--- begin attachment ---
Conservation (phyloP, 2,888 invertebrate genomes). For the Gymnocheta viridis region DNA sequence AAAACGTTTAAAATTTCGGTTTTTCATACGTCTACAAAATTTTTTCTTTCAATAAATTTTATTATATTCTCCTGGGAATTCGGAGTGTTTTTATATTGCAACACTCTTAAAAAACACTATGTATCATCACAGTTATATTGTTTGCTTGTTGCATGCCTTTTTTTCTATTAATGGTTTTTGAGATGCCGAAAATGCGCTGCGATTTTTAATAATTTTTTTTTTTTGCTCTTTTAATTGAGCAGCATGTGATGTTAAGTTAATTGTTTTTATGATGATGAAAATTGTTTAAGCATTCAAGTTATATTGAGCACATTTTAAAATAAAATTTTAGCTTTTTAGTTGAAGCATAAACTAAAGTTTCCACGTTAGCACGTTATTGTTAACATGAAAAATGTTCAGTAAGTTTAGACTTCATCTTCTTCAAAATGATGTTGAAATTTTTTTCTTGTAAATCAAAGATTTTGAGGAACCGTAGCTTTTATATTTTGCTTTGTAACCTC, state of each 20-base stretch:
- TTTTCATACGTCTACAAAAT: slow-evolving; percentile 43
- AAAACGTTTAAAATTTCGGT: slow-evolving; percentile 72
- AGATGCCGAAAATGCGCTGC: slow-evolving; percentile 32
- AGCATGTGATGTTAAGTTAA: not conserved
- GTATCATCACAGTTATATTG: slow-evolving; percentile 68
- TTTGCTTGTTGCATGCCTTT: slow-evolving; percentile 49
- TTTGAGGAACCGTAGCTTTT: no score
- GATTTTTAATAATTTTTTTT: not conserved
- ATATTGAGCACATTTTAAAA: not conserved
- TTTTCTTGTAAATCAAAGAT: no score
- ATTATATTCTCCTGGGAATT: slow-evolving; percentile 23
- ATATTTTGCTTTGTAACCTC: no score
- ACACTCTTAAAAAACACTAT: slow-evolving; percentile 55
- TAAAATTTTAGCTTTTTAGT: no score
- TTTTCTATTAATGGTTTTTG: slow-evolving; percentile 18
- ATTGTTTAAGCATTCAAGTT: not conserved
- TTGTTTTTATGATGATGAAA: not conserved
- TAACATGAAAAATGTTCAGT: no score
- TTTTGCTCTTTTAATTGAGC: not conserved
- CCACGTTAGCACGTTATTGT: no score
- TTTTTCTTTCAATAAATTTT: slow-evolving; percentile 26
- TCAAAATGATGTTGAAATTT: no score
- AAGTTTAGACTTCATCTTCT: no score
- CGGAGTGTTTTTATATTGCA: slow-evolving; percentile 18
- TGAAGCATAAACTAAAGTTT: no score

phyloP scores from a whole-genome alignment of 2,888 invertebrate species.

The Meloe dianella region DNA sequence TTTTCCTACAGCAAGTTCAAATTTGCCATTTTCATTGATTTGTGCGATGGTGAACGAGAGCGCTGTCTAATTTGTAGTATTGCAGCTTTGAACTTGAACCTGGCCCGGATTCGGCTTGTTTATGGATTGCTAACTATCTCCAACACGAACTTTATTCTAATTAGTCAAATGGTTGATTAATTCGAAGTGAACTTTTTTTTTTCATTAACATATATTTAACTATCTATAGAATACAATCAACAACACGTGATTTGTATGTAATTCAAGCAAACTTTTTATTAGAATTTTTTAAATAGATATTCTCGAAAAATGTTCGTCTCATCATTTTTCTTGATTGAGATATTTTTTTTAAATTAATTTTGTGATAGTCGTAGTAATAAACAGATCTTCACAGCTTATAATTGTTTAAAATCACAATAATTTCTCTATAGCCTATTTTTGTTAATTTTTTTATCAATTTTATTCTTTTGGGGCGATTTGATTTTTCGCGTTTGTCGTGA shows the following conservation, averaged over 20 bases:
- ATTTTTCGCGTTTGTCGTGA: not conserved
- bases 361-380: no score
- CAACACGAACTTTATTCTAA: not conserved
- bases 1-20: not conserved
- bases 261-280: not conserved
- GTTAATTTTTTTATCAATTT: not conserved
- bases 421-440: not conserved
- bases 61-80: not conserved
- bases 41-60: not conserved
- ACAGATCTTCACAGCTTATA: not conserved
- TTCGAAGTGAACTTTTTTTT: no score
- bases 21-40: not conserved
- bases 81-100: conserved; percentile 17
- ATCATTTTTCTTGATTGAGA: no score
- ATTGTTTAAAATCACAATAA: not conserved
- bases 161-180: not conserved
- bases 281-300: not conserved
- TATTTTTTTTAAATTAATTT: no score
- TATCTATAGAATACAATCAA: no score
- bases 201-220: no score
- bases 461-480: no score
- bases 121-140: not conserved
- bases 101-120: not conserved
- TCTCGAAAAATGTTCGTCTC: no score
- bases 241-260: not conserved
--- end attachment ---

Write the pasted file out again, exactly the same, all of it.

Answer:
Conservation (phyloP, 2,888 invertebrate genomes). For the Gymnocheta viridis region DNA sequence AAAACGTTTAAAATTTCGGTTTTTCATACGTCTACAAAATTTTTTCTTTCAATAAATTTTATTATATTCTCCTGGGAATTCGGAGTGTTTTTATATTGCAACACTCTTAAAAAACACTATGTATCATCACAGTTATATTGTTTGCTTGTTGCATGCCTTTTTTTCTATTAATGGTTTTTGAGATGCCGAAAATGCGCTGCGATTTTTAATAATTTTTTTTTTTTGCTCTTTTAATTGAGCAGCATGTGATGTTAAGTTAATTGTTTTTATGATGATGAAAATTGTTTAAGCATTCAAGTTATATTGAGCACATTTTAAAATAAAATTTTAGCTTTTTAGTTGAAGCATAAACTAAAGTTTCCACGTTAGCACGTTATTGTTAACATGAAAAATGTTCAGTAAGTTTAGACTTCATCTTCTTCAAAATGATGTTGAAATTTTTTTCTTGTAAATCAAAGATTTTGAGGAACCGTAGCTTTTATATTTTGCTTTGTAACCTC, state of each 20-base stretch:
- TTTTCATACGTCTACAAAAT: slow-evolving; percentile 43
- AAAACGTTTAAAATTTCGGT: slow-evolving; percentile 72
- AGATGCCGAAAATGCGCTGC: slow-evolving; percentile 32
- AGCATGTGATGTTAAGTTAA: not conserved
- GTATCATCACAGTTATATTG: slow-evolving; percentile 68
- TTTGCTTGTTGCATGCCTTT: slow-evolving; percentile 49
- TTTGAGGAACCGTAGCTTTT: no score
- GATTTTTAATAATTTTTTTT: not conserved
- ATATTGAGCACATTTTAAAA: not conserved
- TTTTCTTGTAAATCAAAGAT: no score
- ATTATATTCTCCTGGGAATT: slow-evolving; percentile 23
- ATATTTTGCTTTGTAACCTC: no score
- ACACTCTTAAAAAACACTAT: slow-evolving; percentile 55
- TAAAATTTTAGCTTTTTAGT: no score
- TTTTCTATTAATGGTTTTTG: slow-evolving; percentile 18
- ATTGTTTAAGCATTCAAGTT: not conserved
- TTGTTTTTATGATGATGAAA: not conserved
- TAACATGAAAAATGTTCAGT: no score
- TTTTGCTCTTTTAATTGAGC: not conserved
- CCACGTTAGCACGTTATTGT: no score
- TTTTTCTTTCAATAAATTTT: slow-evolving; percentile 26
- TCAAAATGATGTTGAAATTT: no score
- AAGTTTAGACTTCATCTTCT: no score
- CGGAGTGTTTTTATATTGCA: slow-evolving; percentile 18
- TGAAGCATAAACTAAAGTTT: no score

phyloP scores from a whole-genome alignment of 2,888 invertebrate species.

The Meloe dianella region DNA sequence TTTTCCTACAGCAAGTTCAAATTTGCCATTTTCATTGATTTGTGCGATGGTGAACGAGAGCGCTGTCTAATTTGTAGTATTGCAGCTTTGAACTTGAACCTGGCCCGGATTCGGCTTGTTTATGGATTGCTAACTATCTCCAACACGAACTTTATTCTAATTAGTCAAATGGTTGATTAATTCGAAGTGAACTTTTTTTTTTCATTAACATATATTTAACTATCTATAGAATACAATCAACAACACGTGATTTGTATGTAATTCAAGCAAACTTTTTATTAGAATTTTTTAAATAGATATTCTCGAAAAATGTTCGTCTCATCATTTTTCTTGATTGAGATATTTTTTTTAAATTAATTTTGTGATAGTCGTAGTAATAAACAGATCTTCACAGCTTATAATTGTTTAAAATCACAATAATTTCTCTATAGCCTATTTTTGTTAATTTTTTTATCAATTTTATTCTTTTGGGGCGATTTGATTTTTCGCGTTTGTCGTGA shows the following conservation, averaged over 20 bases:
- ATTTTTCGCGTTTGTCGTGA: not conserved
- bases 361-380: no score
- CAACACGAACTTTATTCTAA: not conserved
- bases 1-20: not conserved
- bases 261-280: not conserved
- GTTAATTTTTTTATCAATTT: not conserved
- bases 421-440: not conserved
- bases 61-80: not conserved
- bases 41-60: not conserved
- ACAGATCTTCACAGCTTATA: not conserved
- TTCGAAGTGAACTTTTTTTT: no score
- bases 21-40: not conserved
- bases 81-100: conserved; percentile 17
- ATCATTTTTCTTGATTGAGA: no score
- ATTGTTTAAAATCACAATAA: not conserved
- bases 161-180: not conserved
- bases 281-300: not conserved
- TATTTTTTTTAAATTAATTT: no score
- TATCTATAGAATACAATCAA: no score
- bases 201-220: no score
- bases 461-480: no score
- bases 121-140: not conserved
- bases 101-120: not conserved
- TCTCGAAAAATGTTCGTCTC: no score
- bases 241-260: not conserved